DESIGN

Klaus Haapaneimi’s new Iittala prints show the developments of the printing industry

A conversation with the Finnish designer on how the new collection came to be — and what part technology played in the process.
By AYLIN FRANZON
November 24, 2023

Named after the Finnish word for harvest, Haapaneimi’s new collection Taika Sato for Iittala presents an abstract cornucopia of colours and shapes, feeding the eyes with an imaginative take on tableware.

— I wanted to reimagine fruits and berries by abstracting the idea of them, and not have them looking like fruits that you would find in the supermarket, he says. To make them feel more unique, I aimed to have the prints be tailored to each item, instead of having one that recurs throughout. I take interest in the dialogue between colour and form and the world that could be created through that.

Klaus Haapaneimi.

Tell us about the design process.

— I wanted to uplift the prints in this collection, which led me to take on designing a few vases and jars as well. Most prominently, the one that is in three layers. These designs were influenced by the old architectural tower structures of northern Europe, particularly Denmark and Germany, together with the step pyramids made by the Mayans. Much of my influence comes from the Memphis group and their unconventional approach to colour and shape.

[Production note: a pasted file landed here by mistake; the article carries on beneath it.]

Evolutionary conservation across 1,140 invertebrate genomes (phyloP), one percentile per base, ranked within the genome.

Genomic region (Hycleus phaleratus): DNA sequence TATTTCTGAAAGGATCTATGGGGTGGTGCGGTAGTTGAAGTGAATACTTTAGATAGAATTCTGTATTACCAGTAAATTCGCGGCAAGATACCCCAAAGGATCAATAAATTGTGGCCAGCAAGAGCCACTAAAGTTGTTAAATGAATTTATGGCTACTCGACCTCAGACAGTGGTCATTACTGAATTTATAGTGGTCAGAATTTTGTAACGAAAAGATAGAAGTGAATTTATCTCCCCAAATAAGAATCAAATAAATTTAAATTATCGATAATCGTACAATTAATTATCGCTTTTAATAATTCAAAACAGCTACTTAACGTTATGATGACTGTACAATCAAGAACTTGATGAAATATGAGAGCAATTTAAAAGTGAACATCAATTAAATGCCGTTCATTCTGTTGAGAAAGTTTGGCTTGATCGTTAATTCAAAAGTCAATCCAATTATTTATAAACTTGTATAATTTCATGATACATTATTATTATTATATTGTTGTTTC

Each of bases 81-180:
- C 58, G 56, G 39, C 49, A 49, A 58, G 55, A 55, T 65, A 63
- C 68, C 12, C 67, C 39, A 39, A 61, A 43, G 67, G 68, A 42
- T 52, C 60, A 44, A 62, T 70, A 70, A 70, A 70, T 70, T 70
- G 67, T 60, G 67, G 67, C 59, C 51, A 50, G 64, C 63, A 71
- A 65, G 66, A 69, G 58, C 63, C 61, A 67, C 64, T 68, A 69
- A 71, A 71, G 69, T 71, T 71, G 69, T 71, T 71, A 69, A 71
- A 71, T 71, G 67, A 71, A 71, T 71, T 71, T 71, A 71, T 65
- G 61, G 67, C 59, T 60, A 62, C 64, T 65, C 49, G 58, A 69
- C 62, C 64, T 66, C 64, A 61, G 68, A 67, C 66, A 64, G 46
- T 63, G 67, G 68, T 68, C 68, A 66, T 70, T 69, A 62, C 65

The layers is a very effective way of displaying the print.

— The idea for those designs came as a result of the artworks. My thoughts were that I wanted to create these dramatic and detailed prints that wouldn’t have been possible to make just 10 years ago, and show the developments of the printing industry. I experimented with the layers to see how many I could have and its affect on the sharpness and colour of the print.

How has the increased sustainability consciousness that we see in the industry today applied to your work?

— It’s one of the most important aspects and something that consumers are really paying attention to. I don’t collaborate with companies that don’t work to be transparent, says Haapaniemi, continuing,

— And with my own company, we’re always aiming for a zero-waste goal. This includes attention paid towards factors such as transportation and production, and how they can be targeted to slow down the environmental impact.

What’s your view on technology in design?

— Technological advancements have definitely helped with the environmental consequences of processes such as printing. For instance, screen printing used to be a commonplace practice. The results are quite unique in their depth of colour but the toxins being released into nature as a result of that are highly damaging. Digitalisation has efficiently tackled that environmental strain.

On the topic of digital, what’s your view on applying AI to your design work?

— I have thought about it but because I want to do everything by myself and with my own two hands, it’s something that I feel could unnecessarily complicate things. AI allows for many options but it’s a fine line until there are too many and you lose yourself in the technique. That is not to say that I’ve seen people who really enjoy this as a tool. It’s complex and there’s always the good and the bad side of a coin.

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